The Football Association launched another coaching initiative yesterday. The FA is good at launches and all the big guns were being wheeled out, Fabio Capello, Sir Trevor Brooking, Sam Allardyce, even Wembley Stadium itself with a select group of aspirant coaches being put through a session on the hallowed turf.
Capello and co were launching a coaching manual, "The Future Game – Grassroots", directed at youth coaches. Around 600 paid £60 to visit Wembley, pick up the doorstep-sized manual, and listen to the great and the good.
The aim is to teach more English youngsters to play like the Spanish. Brooking, the Director of Football Development, stressed: "We have to play through thirds [defence, midfield, attack], we need 10 technically proficient outfield players who are all comfortable in possession. It is the way I was brought up at West Ham. You need intelligent young players who can make decisions without looking to the bench all the time. To create decent young players we need coaches who can engage children in the game and make them fall in love with football."
All very admirable, but the launch coincides with a perplexing change in the FA's coach development policy. One of the biggest problems facing English football is a shortage of qualified coaches. At the last count England had fewer than 3,000 coaches with the Uefa level B standard or higher. This compared very poorly to Germany (35,000), Italy (29,000), Spain (23,000) and France (17,500), all World Cup or European Championship finalists in the last five years. Level B is where coaches learn how to apply to match situations the nuts and bolts of the game – where and when to pass, how and when to close down an opponent, the creation and use of space.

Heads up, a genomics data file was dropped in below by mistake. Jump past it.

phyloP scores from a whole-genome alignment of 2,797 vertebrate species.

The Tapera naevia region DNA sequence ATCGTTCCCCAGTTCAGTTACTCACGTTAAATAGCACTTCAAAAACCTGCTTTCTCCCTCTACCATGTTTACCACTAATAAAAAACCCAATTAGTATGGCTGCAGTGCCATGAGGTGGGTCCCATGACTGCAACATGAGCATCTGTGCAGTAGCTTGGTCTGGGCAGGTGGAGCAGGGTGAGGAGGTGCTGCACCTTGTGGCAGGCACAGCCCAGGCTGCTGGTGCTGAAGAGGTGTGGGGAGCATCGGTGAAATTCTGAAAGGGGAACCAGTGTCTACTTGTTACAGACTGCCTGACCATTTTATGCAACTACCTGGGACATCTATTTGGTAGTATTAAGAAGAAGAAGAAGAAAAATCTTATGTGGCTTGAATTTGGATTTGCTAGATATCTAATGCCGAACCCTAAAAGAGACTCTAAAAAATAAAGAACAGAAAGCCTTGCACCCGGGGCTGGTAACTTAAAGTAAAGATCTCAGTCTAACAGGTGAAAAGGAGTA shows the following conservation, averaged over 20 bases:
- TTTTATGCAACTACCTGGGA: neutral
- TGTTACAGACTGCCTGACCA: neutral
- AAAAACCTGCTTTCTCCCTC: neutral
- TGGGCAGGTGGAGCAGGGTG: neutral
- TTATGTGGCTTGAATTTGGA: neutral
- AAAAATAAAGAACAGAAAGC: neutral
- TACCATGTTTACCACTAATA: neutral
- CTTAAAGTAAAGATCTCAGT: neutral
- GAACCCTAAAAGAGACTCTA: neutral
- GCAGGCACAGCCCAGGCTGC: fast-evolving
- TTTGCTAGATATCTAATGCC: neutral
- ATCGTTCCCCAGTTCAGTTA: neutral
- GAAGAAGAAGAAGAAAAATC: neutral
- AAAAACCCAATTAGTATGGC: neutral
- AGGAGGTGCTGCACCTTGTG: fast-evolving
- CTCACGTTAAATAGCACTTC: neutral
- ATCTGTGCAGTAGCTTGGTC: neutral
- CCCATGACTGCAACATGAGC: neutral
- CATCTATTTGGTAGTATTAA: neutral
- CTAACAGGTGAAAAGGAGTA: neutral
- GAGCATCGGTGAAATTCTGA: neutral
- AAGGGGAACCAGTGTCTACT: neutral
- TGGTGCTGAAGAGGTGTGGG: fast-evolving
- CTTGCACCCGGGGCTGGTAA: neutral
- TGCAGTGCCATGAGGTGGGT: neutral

Even the national team, to judge from the World Cup, could do with improvement in this area and in 2008 the FA set a target of quadrupling the number of coaches qualified to level B standard. Progress was being made, until the FA's education department suddenly embarked on a cull of coaches and courses. The number of freelance coaches being employed along with FA staff is being slashed from 112 to 60. Responsibility for hosting courses is being taken away from the counties and will be administered on a regional basis by the FA. The cost of such courses is rising from £300-450 to £750. The consequence? Far fewer courses, leading to far fewer coaches qualifying, and entry will be restricted to those with deep pockets or who are sponsored by clubs. It seems illogical at best.
At first sight the response from Steve Rutter, the FA's coach education manager, is obtuse. "People say Germany and Spain have got this and that, but we've watched them work and our education system would not tolerate it," he said. "There are some very old-fashioned ways of doing it. A lot is taught by rote in Spain. We have moved away from that. People say they have 20,000 coaches, well if they had 20,000 coaches and never won anything people wouldn't add them up. There are other countries with lots of qualified coaches who never win things, but people never quote those stats, they only quote Spain because they win things."
That, surely, is the point. Spain and Germany are successful, England are not. The figures, incidentally, are quoted in the FA coaching department's own literature as an aspiration.